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Texas Lobbyist News: Romney Nomination May Mean Low Voter Turnout for Texas Primary Elections.

The following analysis is provided by the Texas Lobby Group and is intended for Texas Lobbyists, Government Consultants, Political Lobbyists, and other interested parties.

Texas is facing a perfect storm of issues that may mean the lowest turnout for a primary election in memory. It’s not possible to predict how a low voter turnout may affect an election or to know precisely which candidates may benefit or be harmed by it. One school of thought says that lesser known candidates are harmed by low voter turnout because they benefit from straight ticket voters. This theory proposes that more informed voters are also more motivated to turn out in years when there is no compelling issue or race to energize the electorate.

Texas Redistricting Battle Pushes Election Date Forward

First, Texas has been engaged in its once-a-decade redistricting battles. A number of redistricting issues have been tied up in the courts since the previous legislative session ended in June of 2011. All interested parties have been watching the legal battle. But finally the issues are settled and we have a primary date of May 29th. Usually Texas votes on the traditional Super Tuesday in March, so this is a very late date for our election.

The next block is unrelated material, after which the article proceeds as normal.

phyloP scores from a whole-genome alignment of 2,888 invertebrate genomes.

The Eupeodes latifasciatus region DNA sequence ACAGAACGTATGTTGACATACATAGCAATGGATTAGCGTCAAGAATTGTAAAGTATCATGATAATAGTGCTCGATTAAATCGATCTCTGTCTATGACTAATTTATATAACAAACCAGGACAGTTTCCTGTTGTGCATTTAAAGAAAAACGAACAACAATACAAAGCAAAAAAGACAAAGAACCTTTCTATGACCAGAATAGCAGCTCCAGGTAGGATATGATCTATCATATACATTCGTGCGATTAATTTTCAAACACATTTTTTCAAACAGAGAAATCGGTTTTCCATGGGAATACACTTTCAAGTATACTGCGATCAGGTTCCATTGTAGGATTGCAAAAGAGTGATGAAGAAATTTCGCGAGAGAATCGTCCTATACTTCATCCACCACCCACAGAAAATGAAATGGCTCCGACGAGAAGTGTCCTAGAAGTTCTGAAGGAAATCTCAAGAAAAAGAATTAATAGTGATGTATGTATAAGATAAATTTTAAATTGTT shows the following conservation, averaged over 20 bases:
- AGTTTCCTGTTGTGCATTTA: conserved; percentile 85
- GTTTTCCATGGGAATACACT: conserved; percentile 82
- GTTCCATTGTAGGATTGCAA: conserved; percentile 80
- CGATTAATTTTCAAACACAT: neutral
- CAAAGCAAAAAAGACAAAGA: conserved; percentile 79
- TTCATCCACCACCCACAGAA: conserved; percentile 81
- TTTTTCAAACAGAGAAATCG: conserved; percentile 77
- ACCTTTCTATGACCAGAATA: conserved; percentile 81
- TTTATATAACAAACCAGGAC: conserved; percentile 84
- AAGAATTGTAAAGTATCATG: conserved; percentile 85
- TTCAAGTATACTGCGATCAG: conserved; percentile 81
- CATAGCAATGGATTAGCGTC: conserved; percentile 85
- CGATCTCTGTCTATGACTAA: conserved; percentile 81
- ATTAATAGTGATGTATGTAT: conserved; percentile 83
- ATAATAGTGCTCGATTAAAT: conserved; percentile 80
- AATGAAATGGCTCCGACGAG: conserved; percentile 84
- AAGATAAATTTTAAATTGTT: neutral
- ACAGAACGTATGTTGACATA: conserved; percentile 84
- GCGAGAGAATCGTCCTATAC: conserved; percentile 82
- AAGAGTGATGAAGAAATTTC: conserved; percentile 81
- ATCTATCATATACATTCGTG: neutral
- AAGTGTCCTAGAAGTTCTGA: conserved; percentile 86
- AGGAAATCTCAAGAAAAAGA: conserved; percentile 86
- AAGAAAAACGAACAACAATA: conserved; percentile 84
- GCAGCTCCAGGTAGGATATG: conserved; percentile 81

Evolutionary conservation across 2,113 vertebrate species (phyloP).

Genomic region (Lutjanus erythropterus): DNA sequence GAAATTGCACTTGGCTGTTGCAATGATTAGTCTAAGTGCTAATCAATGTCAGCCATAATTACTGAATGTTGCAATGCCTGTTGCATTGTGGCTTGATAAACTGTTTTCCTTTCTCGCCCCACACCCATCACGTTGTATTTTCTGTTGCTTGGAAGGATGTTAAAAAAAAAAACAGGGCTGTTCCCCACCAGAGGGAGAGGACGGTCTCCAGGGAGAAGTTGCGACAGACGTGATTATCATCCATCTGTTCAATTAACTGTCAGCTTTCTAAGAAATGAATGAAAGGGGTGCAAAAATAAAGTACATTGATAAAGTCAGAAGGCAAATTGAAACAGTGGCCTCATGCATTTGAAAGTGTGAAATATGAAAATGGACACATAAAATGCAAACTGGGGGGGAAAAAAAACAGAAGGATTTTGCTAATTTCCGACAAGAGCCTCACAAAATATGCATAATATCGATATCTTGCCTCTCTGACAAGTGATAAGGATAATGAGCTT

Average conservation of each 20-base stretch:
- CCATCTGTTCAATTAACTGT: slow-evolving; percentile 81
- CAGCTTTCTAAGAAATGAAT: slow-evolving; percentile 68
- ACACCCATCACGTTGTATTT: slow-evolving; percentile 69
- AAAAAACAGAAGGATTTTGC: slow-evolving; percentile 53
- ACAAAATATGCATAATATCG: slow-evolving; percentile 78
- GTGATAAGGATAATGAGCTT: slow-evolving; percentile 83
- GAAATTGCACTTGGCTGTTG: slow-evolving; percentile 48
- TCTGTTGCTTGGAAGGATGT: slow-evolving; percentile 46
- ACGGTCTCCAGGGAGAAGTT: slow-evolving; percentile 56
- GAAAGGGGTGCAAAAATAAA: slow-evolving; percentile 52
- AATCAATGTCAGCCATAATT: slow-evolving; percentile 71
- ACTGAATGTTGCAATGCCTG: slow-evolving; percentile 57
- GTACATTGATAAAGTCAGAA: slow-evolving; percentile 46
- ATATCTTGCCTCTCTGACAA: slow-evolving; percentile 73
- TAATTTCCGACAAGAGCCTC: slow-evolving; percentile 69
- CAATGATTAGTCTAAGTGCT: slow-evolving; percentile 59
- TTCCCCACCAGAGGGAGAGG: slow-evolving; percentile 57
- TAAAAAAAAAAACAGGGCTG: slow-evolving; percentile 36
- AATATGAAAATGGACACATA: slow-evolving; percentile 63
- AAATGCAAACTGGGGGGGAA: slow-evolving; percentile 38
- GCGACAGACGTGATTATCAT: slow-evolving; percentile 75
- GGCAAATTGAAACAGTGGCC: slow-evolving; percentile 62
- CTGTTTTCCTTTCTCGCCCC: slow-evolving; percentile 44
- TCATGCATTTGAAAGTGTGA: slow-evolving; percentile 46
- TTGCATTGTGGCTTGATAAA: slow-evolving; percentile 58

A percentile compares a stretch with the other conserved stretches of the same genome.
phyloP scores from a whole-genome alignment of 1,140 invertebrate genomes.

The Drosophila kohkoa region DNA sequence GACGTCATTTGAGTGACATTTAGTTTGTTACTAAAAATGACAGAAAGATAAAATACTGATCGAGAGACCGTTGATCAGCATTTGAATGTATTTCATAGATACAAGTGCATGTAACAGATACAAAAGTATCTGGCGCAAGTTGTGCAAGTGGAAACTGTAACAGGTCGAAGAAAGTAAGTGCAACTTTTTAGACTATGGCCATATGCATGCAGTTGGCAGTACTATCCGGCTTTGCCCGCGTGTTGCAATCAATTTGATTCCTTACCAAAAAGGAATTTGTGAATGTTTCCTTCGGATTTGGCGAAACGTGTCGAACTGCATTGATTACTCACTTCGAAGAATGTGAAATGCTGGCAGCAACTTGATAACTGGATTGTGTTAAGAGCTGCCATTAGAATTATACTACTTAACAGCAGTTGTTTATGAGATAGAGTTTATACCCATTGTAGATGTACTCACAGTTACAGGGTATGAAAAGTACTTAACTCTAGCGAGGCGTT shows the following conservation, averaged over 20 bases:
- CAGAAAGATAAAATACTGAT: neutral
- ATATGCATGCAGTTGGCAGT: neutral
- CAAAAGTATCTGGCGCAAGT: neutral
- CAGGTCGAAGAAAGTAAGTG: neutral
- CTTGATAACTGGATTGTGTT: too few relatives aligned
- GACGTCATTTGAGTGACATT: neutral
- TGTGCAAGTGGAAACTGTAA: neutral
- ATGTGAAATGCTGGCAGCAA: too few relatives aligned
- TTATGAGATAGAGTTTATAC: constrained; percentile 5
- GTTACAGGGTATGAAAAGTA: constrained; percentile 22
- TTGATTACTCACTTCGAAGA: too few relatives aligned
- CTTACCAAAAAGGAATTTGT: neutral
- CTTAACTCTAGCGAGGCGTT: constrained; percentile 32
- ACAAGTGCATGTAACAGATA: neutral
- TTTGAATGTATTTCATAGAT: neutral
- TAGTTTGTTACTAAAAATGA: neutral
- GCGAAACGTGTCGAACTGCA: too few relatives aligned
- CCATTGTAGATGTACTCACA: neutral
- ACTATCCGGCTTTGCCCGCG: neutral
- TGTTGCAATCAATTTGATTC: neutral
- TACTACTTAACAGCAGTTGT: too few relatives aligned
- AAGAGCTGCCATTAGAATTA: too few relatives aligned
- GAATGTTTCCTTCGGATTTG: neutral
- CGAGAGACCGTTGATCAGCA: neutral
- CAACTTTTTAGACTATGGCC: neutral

Late Primary Date in Texas Means No Battle Between Romney and Santorum

Second, Texas conservaties are in general less than enthusiastic about Romney, whom they see as a moderate. Rick Santorum had much stronger support in Texas. It is thought that a Texas primary that included a hot battle between Romney and Santorum would have driven conservative voter turnout. Now Texas is facing a late election, right at the beginning of the vacation and travel season, without a compelling national election of interest to bring out the voters.

Unfortunately, that leaves some political races that are important to locals without a driving national agenda of any kind to insure interest and turnout. Candidates dependent on turnout will be without the edge they might have enjoyed if we had our primary election back in March, when we still had a Santorum vs. Romney battle on our hands.

That’s not happening now. There are compelling local races that will ignite a certain amount of local interest. But we seem to lack the kinds of races and issues that drive voter turnout statewide.

From Texas Weekly

Volume 29, Issue 14, 09 April 2012

“The Senate race hasn’t generated that sort of interest outside of the five blocks surrounding the state Capitol…Both major parties told the redistricting courts that delaying primaries would suppress turnout, create confusion and uncertainty, and threaten their convention planning and organization. Looks like they knew what they were talking about.”